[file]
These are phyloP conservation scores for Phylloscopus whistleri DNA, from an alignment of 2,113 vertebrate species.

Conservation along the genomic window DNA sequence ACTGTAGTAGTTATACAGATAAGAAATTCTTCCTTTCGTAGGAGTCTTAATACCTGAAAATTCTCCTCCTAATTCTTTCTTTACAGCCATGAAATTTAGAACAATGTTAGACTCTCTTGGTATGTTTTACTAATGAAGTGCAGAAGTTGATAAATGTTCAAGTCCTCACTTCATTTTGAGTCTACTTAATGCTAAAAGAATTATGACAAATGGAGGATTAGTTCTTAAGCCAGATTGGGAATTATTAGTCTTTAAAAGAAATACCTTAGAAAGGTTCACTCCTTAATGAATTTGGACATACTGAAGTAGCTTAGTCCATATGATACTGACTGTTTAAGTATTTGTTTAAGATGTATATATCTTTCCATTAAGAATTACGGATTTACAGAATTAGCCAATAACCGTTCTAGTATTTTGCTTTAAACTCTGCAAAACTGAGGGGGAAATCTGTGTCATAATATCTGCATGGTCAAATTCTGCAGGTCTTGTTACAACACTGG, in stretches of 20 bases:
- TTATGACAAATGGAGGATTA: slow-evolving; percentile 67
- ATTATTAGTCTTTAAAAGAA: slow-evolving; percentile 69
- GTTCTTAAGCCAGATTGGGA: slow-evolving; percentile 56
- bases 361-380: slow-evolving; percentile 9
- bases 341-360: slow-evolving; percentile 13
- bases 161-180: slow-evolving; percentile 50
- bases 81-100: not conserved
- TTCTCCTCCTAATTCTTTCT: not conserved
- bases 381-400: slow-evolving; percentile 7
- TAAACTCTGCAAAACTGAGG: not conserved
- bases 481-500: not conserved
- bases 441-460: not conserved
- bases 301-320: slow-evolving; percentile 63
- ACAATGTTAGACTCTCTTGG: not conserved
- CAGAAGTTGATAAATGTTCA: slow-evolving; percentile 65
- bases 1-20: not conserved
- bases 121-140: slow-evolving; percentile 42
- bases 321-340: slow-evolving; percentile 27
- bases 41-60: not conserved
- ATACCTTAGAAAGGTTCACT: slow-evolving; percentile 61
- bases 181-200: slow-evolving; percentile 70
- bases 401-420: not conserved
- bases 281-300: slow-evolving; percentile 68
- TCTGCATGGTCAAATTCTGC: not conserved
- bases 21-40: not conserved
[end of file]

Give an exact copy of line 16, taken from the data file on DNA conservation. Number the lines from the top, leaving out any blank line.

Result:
- ACAATGTTAGACTCTCTTGG: not conserved